I posted a fleshed out version of this in April 2013 but it seems to have disappeared. Here are my notes:
Title: All Aboard the Failboat! – a series of questions about the relationship between the concepts of failure and the lived body and the creation of live art.
First, some starting points:
What is a Lived Body? Merleau Ponty’s definition was taken as a starting point for this session: a lived body is a body that simultaneously experiences and reacts to the world. The world – I take this to include people, the landscape and things – in turn, responds with an immediate pattern eg a human reacts emotionally/intellectually, a material springs back to pressure.
“Awareness” is also talked about which leads me to my first question for you: how aware are you of the world, the audiences at any given moment during your performance?
Merleau Ponty continues to talk about the relationship between the body and the world through time.
I am particularly interested in intention and its relationship to the concept of failure.
David Morris, a philosopher, talks about the lived body as your “intentional opening to the world”.
For me, intention is key to gauging success or failure.
The next section is called what is failure, or, How Long is a Piece of Art?
The term “failboat” comes from when a boat upends itself and finds itself perpendicular to the water it’s in. In this case, failure is pretty obvious and measurable. Spectacular even.
In science, a simple statement I’ve encountered is: if it can’t be measured, then it doesn’t exist.
Here come Some more questions:
– what is your work?
– how do you measure your success or failure?
– do you think about the end product, the performance, or the process ie any shortcomings in the lead up to the end?
– speaking of ends, WHEN is your performance? Allan Taylor, one of the artists at this festival, and I were discussing the continuous effect art has. What is the unit or lifespan of your piece? What is your experiments beginning and does it have an end? If art asks questions, and if questions are openings up,
Then your performance has a ripple effect and there is no end. Does this mean that there is then no such thing as failure?
Last night, my one on one encounters threw up many instances where we discussed the openness, space and freedom that art engenders. Do you see your Art as having a generative effect?
One of my audience members, an artist, said that on encountering inspiring art, he felt enabled: “You making That enables me to make This”. The world for someone to exist (and create) in is expanded.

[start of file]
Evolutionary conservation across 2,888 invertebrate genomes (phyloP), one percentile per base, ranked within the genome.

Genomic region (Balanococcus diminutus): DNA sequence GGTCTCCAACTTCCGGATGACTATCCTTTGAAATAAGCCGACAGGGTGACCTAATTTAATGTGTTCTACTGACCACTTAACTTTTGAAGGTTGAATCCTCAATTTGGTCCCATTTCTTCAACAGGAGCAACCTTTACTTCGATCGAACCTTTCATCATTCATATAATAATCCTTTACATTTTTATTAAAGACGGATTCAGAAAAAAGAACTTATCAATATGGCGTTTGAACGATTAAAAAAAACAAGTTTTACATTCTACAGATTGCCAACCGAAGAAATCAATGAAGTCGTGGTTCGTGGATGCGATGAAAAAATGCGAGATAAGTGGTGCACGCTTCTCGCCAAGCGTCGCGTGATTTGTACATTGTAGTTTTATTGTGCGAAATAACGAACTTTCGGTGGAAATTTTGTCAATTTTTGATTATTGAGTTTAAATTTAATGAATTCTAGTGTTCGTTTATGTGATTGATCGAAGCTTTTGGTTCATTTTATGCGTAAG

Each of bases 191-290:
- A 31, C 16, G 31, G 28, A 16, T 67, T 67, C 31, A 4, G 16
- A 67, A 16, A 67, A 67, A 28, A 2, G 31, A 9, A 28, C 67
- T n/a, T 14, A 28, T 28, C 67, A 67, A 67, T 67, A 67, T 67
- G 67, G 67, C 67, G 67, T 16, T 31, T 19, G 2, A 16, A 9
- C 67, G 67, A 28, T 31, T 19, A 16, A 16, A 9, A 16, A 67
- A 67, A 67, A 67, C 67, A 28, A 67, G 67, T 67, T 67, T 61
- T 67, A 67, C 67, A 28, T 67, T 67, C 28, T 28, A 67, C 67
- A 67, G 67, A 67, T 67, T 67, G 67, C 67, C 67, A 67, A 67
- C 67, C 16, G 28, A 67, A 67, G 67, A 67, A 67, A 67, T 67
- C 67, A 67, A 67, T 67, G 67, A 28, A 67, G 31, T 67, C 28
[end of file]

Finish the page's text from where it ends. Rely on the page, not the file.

Poet Seamus Heaney wrote: “I rhyme to see myself, to set the darkness echoing”
What is this darkness? this outside world? all this openness and space may be dangerous in its liminality. Murphy’s law states that every kind of failure is possible and likely to occur.
– when do we welcome things not going according to plan?
– what if the world doesn’t react the way we want it to, what if this is occurring during the performance?
In clowning, the clown seeks to be “in the shit” because its during the messy, exposed extrication when the magical connection and communication sparks between performer and audience.
– how much and when do you allow for messiness to happen in your work?
– what does risk mean to you?
– how do you see the relationship between risk, danger, controversy, transgression and generosity,
Openness, communication and connection?
Merleau Ponty also mentions perception. You may think that failure is occurring, eg during a performance, but your perception may not be accurate.
– how much do you adjust during a live performance? How much do you throw away and how much do you keep, having faith in the process that’s led you to that encounter?
– who is the encounter for? What is your relationship to the audience?
You have created a shared space through your live Performance – what is the nature of this relationship? How much to- and fro-ing is allowed?
Do you allow the audience to change your work live, do you assess how they have affected your work post-performance?
When are these questions desirable and when are they a deadening constriction?
Finally, I believe that as long as the elements of people and live performance are in your work, things will NEVER go exactly as planned. Knowledge of this is empowering. You, the artist, remain in control because of your preparation: your intention and decision-making.
We all have our individual approaches and practices. I propose that we continue to create charged spaces – eg the space between artist and audience- that are open to endless possibility.
“Fuck concepts. Don’t be afraid to be confused. Try to remain permanently confused. Anything is possible.” (George Saunders).
Vera Chok presented The Happy Artist, a series of one on one improvised encounters entirely dependent on the artist-audience relationship.
Vera studied Human sciences and Archaeology & Anthropology with a special interest in phenomenology, landscape and material culture theory, trained with Philippe Gaulier, clown master, also trained as a classical actor, and am influenced by live artist Stacy Makishi, performance improviser Andrew Morrish and am working with artist Lucy Pawlak on investigating brandscapes (constructed landscapes)